Yes! This gets me so angry all the time because it kind of dismisses the people that are able to function in society, but still have problems. This article kind of puts us all into one big "weird" category and then when we (or at least I) tell people what we are, they don't believe us because "Wow! You can talk????"



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14 Nov 2014, 12:51 pm

The thing I keep thinking when I read stuff like this is:
How is this supposed to make your kid feel?
Can you be certain that they will never be aware of what you have said about the hell of living with them? And Are you certain you are ready to hear what their response is going to be, if they should have the ability to communicate with you later?

I've read a lot of thoughts expressed by people who supposedly had no language.



ASPartOfMe
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15 Nov 2014, 3:56 am

MadHatterMatador wrote:
ASPartOfMe wrote:
MadHatterMatador wrote:
WelcomeToHolland wrote:
I watched Modern Family the other day (it's a sitcom for those who aren't familiar) and at one point at a college tour, this geeky teenage boy says to Alex (geeky female character), "I have Asperger's"...then "I actually don't. I just said that so you'd think I was interesting". (Episode was called "Don't Push"). I think that comment says something about society on multiple levels, in terms of people not taking it seriously..and it kinda sorta reminded me of this in a way......... take from that what you will.



Yeah, that annoyed me. That might be how a girl might perceive Aspergers by the title, but it's certainly not how they perceive the actual syndrome when they see it face to face. And it also annoyed me that he said "a touch of Aspergers." If you have a "touch" of any disorder, you're not going to get diagnosed.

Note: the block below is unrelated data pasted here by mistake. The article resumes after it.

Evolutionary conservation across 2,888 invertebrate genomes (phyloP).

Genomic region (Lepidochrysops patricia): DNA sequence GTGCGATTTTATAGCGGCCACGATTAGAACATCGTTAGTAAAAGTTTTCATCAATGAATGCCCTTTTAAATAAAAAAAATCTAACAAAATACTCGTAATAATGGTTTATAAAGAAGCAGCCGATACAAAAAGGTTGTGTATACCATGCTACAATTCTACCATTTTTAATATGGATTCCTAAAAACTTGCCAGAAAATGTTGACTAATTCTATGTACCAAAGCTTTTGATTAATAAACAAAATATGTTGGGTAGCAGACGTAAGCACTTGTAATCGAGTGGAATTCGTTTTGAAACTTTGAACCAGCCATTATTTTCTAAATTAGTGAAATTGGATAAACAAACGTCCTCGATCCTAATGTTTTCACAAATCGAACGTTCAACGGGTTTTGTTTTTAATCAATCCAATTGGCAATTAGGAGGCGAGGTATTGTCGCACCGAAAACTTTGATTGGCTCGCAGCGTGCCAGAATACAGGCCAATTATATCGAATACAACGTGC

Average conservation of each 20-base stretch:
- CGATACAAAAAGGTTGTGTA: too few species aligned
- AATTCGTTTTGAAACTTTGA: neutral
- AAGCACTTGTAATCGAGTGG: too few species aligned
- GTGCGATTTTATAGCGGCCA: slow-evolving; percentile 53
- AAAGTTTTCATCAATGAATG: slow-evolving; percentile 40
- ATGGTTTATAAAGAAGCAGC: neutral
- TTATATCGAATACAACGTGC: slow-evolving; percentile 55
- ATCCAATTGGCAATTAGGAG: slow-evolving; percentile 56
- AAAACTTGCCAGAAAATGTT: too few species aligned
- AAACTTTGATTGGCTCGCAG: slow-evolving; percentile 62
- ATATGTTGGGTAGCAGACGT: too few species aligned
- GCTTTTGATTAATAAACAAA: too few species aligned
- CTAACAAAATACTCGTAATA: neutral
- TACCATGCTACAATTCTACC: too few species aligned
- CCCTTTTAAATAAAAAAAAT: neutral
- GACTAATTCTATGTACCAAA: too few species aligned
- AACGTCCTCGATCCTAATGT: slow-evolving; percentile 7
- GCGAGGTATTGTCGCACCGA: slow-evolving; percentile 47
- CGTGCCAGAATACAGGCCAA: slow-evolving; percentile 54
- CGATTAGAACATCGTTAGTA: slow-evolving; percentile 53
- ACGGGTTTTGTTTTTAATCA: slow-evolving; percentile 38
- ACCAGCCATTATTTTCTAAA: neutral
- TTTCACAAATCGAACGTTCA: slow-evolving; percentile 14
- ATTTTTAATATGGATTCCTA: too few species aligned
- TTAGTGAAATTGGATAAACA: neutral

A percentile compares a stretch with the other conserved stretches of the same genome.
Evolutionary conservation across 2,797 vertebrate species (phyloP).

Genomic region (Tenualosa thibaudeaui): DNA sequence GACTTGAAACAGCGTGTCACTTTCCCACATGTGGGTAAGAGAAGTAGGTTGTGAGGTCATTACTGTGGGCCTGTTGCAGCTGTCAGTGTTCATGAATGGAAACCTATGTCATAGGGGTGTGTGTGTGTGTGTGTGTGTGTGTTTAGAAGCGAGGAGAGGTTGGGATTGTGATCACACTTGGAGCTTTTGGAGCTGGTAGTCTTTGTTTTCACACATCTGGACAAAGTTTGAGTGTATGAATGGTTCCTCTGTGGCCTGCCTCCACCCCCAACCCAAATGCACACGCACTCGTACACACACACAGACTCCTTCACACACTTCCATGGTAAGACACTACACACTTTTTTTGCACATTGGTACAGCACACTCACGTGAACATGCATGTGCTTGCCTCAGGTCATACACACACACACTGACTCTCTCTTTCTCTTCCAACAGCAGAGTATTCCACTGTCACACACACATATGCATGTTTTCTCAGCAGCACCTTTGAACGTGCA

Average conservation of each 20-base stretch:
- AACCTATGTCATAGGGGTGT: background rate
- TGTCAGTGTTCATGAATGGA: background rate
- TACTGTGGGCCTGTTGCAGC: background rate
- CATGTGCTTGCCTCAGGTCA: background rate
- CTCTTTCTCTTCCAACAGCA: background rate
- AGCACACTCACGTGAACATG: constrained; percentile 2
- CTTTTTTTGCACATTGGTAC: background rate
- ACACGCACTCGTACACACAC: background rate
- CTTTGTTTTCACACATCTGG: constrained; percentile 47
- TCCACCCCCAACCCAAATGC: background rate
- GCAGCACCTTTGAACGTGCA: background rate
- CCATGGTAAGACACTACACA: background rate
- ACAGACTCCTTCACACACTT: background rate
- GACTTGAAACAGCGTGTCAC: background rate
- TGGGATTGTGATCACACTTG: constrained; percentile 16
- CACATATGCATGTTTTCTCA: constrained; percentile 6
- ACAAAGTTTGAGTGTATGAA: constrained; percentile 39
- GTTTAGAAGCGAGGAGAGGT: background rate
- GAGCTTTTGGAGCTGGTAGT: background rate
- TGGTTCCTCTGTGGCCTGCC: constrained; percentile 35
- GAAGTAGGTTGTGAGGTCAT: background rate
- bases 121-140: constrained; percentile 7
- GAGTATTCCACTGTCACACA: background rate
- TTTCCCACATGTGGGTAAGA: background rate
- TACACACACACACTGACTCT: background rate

The comment says that there are a load of people that think that way about people identity as Aspie. I do not have to watch Modern Family to see that. There was a period of time here that thankfully ended recently where posters day after day said the that saying they disowned the Aspie/Asperger label because were loads of people labeling themselves Aspie to be cool, make excuses, or not be associated with LFA. It was awful.



Yeah, you should probably watch it.


I will keep that in mind for a future day when I am feeling masochistic


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TheRedPedant93
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15 Nov 2014, 7:57 am

If you support neurodiversity, autistic pride or the positive, geeky, quirky and intellectually pragmatic aspects of autism, you will not like the Age of Autism blog one bit.


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15 Nov 2014, 2:36 pm

To get some perspective on the "worst article ever!" - just try reading this.

NB: Vomit warning, have your bucket ready...

https://encyclopediadramatica.se/Asperger's_Syndrome